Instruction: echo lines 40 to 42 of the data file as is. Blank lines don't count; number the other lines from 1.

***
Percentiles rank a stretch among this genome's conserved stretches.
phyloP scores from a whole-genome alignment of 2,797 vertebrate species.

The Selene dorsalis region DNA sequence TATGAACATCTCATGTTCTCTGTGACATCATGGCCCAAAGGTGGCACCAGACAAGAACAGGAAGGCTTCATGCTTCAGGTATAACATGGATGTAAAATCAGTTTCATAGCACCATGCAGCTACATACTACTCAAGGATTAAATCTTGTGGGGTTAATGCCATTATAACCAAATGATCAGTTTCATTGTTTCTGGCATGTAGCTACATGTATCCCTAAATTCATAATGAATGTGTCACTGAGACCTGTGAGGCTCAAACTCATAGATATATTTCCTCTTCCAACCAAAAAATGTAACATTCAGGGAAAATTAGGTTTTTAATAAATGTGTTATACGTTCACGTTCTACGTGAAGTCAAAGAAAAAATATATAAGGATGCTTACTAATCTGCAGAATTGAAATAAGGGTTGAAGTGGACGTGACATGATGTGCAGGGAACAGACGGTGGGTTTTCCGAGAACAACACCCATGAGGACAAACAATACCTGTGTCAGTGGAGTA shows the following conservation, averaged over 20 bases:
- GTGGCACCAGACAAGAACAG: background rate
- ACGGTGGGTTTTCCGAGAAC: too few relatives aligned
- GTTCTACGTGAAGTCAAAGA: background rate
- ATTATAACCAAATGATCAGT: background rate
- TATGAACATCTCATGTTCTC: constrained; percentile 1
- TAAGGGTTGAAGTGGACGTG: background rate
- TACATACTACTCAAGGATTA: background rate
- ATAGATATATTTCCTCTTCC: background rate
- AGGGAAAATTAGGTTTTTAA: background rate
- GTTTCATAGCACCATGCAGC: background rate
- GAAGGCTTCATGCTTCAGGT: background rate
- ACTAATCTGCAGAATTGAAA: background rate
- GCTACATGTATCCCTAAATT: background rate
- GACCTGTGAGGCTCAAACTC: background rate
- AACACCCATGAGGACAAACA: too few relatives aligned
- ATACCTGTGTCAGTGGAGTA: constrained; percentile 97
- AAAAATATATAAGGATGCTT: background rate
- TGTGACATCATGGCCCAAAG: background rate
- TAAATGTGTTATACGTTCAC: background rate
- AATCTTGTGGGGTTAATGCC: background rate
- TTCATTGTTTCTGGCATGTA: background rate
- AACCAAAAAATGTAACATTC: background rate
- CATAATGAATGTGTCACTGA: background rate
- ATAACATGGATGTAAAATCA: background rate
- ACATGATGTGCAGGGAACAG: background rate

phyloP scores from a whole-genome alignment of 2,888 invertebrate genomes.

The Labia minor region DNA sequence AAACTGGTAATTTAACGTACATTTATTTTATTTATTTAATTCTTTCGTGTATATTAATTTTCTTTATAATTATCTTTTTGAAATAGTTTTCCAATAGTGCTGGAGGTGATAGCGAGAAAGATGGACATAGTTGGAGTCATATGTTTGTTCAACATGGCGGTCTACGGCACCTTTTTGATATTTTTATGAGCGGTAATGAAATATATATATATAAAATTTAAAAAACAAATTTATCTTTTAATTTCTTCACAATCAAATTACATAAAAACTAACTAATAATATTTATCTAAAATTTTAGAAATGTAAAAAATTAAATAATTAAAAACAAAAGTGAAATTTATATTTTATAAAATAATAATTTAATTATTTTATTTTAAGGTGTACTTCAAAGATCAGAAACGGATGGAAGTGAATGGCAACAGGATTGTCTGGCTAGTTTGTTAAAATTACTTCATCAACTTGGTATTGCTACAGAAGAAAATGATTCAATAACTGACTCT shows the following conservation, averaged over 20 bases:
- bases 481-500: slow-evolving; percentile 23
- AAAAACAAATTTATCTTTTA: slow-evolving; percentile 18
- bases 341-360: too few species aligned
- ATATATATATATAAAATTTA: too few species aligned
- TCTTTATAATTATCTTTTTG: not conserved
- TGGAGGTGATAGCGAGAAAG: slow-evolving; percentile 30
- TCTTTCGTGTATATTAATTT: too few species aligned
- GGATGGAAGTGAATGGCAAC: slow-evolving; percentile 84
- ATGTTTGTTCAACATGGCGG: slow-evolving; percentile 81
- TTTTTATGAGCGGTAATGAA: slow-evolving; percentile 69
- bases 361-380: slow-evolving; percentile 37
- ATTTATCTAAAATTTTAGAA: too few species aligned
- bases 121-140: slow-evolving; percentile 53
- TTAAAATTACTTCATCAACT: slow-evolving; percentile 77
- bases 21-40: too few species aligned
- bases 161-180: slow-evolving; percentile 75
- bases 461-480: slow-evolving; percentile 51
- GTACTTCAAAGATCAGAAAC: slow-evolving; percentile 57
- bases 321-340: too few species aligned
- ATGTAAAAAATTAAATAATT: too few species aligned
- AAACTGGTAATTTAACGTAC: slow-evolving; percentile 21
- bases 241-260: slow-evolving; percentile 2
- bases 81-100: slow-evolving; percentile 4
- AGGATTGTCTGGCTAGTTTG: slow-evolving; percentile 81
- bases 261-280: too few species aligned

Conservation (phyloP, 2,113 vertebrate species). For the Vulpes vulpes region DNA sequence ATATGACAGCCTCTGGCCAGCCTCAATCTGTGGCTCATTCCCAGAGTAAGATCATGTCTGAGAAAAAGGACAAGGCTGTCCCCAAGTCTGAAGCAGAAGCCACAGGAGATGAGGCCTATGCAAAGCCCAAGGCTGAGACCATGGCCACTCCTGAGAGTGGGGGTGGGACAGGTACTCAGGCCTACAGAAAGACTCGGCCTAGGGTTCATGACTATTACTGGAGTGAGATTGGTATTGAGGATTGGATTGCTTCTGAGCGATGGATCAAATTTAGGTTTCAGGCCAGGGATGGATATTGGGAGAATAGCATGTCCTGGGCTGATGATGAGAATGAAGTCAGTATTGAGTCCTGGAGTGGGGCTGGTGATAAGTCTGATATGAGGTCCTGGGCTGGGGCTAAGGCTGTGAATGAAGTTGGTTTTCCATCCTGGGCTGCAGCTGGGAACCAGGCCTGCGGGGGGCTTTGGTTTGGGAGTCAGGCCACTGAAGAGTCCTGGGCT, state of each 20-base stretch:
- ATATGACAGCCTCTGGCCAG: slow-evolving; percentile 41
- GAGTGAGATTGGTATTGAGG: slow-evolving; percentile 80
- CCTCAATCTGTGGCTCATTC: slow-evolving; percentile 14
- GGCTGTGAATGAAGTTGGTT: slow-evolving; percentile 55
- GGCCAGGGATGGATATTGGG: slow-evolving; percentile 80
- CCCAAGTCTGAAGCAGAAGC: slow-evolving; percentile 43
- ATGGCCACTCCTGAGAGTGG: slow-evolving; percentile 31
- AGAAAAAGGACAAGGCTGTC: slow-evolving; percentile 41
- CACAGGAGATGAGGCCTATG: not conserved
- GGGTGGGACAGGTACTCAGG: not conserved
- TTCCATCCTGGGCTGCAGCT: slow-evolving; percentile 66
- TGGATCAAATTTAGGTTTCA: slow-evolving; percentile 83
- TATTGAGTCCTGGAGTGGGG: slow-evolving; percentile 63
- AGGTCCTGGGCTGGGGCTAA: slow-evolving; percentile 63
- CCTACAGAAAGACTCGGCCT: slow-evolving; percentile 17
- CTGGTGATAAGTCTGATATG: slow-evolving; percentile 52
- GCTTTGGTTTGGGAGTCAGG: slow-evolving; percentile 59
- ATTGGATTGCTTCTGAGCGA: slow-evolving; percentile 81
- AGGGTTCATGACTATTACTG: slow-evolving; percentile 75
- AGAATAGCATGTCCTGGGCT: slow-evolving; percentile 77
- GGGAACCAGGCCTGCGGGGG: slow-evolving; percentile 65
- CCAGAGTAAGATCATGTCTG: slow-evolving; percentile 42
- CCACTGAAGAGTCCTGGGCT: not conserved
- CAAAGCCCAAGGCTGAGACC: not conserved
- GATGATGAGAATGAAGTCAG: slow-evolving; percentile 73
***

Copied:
- TTTTTATGAGCGGTAATGAA: slow-evolving; percentile 69
- bases 361-380: slow-evolving; percentile 37
- ATTTATCTAAAATTTTAGAA: too few species aligned